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Europe’s Most Virtuous Cities Are Colored Green

Pollution has become a global plague, and we must find a cure through new solutions.

Published on DECEMBER 05, 2018

Air Quality in Smart Cities

Can digitalization, innovation and sustainability provide an answer to what the WHO says has caused the death of seven million people worldwide in 2016? When can a city truly be described as green? How else can we assess the virtuous nature of an urban center if not by the quality of the air its citizens breathe? At a time when we’re hearing more and more about smart cities, there is no doubt that mobility is the first factor to take into consideration. The prerequisites to develop a modern smart city that reflects the needs of its citizens and its host planet are commitment, investment, a vision that remains open to change, and the identification of all available opportunities, even in unexplored areas. It is also vital that citizens, institutions and companies be willing to take part in the transition towards more efficient systems and cleaner resources. 
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The EU Promotes Green Cities

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In May, Brussels was the venue for the European Union’s Green Week, which focused on promoting ecologically sound practices in European cities. The event was an opportunity to examine all the protocols laid down by the EU to help member nations develop and implement policies on air quality, noise pollution, nature and biodiversity, water resources and waste management. The objectives set by member states will support cities in their progress towards a circular economy, laying the foundations for a cleaner future. The previous Green Week saw the presentation of the new Green Cities instrument, a store of information and ideas for sustainable urban planning that cities can use to assess their ecological performance in constant comparison with other urban centers.

Clean Air For Longer Life

We now know that clean air prolongs life expectancy. A study published in Atmospheric Chemistry and Physics magazine showed that the inhabitants of Stockholm, Göteborg and Malmö live a year longer than 25 years ago due to the fact that they now breathe air of a much higher quality. The researchers from Stockholm University’s Department of Environmental Science and Chemistry used the results of the monitoring stations located in each of the three cities to measure nitrogen oxides, ozone and particulates in the atmosphere between 1990 and 2015. In the case of nitrogen oxides, which are mainly generated by internal combustion engines, concentrations dropped noticeably in all three cities, and life expectancy rose by around 4-5 years in the 25-year window examined in the study.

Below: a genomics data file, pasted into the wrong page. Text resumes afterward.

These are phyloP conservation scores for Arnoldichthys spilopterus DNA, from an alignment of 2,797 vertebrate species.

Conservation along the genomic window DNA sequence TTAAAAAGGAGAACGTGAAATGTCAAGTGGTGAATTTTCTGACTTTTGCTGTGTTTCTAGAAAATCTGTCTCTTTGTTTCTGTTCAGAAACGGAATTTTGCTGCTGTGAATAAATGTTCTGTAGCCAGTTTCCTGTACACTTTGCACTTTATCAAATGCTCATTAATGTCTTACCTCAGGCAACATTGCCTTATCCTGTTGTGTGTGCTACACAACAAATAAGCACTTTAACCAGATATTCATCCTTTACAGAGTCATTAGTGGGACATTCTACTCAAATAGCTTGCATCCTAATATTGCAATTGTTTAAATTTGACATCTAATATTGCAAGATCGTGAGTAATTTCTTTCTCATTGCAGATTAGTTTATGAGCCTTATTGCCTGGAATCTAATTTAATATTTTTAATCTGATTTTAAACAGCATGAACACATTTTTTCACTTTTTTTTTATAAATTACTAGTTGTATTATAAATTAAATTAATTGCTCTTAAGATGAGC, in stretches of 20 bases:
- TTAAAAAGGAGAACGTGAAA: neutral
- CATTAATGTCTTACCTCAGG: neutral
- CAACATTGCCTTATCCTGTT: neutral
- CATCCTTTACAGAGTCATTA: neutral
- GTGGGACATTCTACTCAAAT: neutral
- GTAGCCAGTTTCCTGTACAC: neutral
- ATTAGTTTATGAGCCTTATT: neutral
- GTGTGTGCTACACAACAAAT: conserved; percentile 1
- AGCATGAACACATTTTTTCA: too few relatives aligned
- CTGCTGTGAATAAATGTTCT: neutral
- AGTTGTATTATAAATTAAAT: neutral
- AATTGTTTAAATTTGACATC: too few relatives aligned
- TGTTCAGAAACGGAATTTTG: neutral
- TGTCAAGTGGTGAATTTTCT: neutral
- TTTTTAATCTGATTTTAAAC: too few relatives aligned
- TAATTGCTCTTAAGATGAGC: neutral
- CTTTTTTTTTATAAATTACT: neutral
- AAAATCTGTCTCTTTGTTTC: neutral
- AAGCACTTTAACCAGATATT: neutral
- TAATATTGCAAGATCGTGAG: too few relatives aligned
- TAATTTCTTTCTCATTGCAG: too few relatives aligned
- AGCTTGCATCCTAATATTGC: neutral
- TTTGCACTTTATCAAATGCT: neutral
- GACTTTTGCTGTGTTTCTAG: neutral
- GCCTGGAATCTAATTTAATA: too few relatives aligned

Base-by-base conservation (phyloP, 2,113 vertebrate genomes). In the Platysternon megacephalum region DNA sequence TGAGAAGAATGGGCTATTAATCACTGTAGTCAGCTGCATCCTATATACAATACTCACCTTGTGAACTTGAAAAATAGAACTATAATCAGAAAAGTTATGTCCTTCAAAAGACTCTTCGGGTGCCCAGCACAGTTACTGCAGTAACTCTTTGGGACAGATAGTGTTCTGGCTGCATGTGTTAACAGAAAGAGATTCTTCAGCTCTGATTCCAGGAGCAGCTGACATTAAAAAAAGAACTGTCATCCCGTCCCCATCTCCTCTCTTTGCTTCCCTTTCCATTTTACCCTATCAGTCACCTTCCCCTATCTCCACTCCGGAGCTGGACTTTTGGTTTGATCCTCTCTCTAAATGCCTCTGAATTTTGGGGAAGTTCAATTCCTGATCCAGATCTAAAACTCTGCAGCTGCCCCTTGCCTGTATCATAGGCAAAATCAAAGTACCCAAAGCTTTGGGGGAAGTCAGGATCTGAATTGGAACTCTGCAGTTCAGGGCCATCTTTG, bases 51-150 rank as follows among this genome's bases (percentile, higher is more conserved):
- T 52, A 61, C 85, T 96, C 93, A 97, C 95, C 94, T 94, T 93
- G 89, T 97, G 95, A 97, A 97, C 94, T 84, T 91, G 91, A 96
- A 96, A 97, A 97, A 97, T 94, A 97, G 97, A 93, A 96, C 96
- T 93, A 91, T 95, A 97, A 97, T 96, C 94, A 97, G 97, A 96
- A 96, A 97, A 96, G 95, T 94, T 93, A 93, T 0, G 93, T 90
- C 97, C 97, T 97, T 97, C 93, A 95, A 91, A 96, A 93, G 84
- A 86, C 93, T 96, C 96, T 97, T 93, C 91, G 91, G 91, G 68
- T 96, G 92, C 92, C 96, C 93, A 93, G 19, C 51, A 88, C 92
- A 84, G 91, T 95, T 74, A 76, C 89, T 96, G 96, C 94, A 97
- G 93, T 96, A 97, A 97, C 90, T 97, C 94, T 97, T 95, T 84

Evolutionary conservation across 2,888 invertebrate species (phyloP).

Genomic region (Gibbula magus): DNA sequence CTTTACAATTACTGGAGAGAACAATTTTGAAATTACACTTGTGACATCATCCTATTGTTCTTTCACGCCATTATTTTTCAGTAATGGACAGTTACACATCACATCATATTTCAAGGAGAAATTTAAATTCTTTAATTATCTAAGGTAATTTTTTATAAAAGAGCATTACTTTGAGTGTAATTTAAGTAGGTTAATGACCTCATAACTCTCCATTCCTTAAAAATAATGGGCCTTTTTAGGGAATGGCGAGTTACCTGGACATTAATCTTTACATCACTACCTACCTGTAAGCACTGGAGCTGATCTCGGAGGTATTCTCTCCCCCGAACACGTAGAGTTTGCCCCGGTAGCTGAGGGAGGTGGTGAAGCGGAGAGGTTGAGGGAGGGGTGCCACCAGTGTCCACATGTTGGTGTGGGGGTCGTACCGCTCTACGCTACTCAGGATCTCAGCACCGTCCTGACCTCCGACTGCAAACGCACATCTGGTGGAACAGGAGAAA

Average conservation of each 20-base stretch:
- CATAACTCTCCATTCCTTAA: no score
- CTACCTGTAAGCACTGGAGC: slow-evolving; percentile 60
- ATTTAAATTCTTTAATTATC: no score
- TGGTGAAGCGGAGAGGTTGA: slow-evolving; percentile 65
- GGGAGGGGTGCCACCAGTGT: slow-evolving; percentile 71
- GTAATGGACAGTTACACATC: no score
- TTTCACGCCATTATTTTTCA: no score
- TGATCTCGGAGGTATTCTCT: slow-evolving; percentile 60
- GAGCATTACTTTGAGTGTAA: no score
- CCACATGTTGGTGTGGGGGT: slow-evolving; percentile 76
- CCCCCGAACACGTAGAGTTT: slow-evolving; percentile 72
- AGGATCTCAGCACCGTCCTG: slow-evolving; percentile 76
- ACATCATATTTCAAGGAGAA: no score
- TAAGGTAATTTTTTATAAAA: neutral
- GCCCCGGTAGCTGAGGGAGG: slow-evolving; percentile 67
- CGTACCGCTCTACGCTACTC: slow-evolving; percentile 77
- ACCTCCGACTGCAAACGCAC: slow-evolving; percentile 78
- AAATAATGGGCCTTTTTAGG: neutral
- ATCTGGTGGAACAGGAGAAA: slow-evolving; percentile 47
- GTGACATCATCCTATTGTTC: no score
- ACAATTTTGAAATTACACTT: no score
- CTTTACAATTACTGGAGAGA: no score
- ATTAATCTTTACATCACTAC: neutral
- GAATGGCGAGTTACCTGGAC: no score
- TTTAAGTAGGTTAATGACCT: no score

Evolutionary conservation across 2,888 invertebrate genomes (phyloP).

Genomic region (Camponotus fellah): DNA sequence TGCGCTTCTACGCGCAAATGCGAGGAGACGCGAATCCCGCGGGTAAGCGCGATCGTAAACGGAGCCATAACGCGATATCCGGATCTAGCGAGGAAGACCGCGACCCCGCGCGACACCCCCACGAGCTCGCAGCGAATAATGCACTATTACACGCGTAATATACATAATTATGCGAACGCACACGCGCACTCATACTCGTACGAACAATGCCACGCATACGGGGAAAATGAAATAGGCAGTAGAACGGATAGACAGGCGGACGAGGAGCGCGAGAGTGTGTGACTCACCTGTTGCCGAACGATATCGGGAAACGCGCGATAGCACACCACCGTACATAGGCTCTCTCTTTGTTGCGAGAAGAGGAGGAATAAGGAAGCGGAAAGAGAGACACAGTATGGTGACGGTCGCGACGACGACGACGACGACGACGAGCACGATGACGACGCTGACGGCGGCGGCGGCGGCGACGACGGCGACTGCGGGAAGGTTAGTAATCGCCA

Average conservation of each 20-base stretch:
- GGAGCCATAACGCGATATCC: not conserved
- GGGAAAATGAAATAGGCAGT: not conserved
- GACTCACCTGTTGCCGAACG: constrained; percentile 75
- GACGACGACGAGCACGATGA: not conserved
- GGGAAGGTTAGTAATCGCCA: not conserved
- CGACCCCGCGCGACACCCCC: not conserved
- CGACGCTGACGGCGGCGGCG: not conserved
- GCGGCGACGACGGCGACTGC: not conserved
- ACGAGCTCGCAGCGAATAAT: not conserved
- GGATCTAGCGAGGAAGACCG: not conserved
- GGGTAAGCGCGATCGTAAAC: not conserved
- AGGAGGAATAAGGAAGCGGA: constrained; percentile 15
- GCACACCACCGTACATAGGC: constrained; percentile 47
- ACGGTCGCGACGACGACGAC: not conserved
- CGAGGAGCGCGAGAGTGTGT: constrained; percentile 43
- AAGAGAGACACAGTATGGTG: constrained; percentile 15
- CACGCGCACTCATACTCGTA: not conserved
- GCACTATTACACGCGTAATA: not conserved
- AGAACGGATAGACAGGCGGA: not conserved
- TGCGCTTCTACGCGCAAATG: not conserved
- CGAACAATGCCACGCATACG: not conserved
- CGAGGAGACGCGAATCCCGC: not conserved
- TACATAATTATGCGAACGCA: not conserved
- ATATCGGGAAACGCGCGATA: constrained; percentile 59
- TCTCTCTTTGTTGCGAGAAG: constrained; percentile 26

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The pillars of our commitment to excellence: Health, Safety, Environment and Quality

Prizes for Sustainable Urban Practices

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Nowadays more than two thirds of Europeans live in cities, where most of the environmental challenges facing our society are concentrated. Accordingly, in the past decade the European Commission established the European Green Capital and the European Green Leaf  awards for capitals and small towns with 20,000-100,000 inhabitants, respectively, that implement environmentally sound practices. These range from plans to become zero carbon dioxide emission cities to sustainable urban planning.

Sustainability and Growth Go Hand in Hand

Lisbon is the current Green Capital of Europe after being awarded the title by EU Environment Commissioner Karmenu Vella. The Commission also granted the city a financial incentive of 350,000 euros. Lisbon set out on its journey towards green policies during a period of crisis, and has thus shown how sustainability and economic growth can go hand-in-hand, providing a model for many other European cities to follow. The group of experts highlighted how Lisbon, the 11th city to be awarded Green Capital status, has been able to leverage its increasing emphasis on sustainability to generate progress in urban mobility, green growth, eco-innovation, adapting to climate change and waste management. 
In the context of sustainable transportation, a crucial element for cities worldwide at a time when the shift to electric motors is an urgent necessity, Lisbon became the first European capital to sign the “New Covenant of Mayors for Climate Change and Energy” in 2016 after cutting its  C02 emissions by 50% between 2002 and 2014.The Green Capital 2020 has a clear, well-defined vision for sustainable urban mobility. In 2017 Lisbon launched an e-bike sharing service to encourage cycling in the city’s outer areas. The Portuguese capital also boasts one of the world’s most extensive e-vehicle charging point networks, with e-vehicles comprising 39% of its municipal fleet.

Enel X Invests in e-Mobility

This is the context for the Enel Group’s investment policy promoting sustainable mobility. In particular, Enel X’s e-Mobility Investment Plan is part of an ongoing commitment to install a comprehensive charging station network throughout Italy. There will be 14,000 charging stations across the country by 2020, and 28,000 by 2022. E-mobility supported and enabled by Enel X is already operational in North America, Spain and Romania, but it will soon be appearing in other countries.The future of Europe’s cities is green, and is based on e-mobility.
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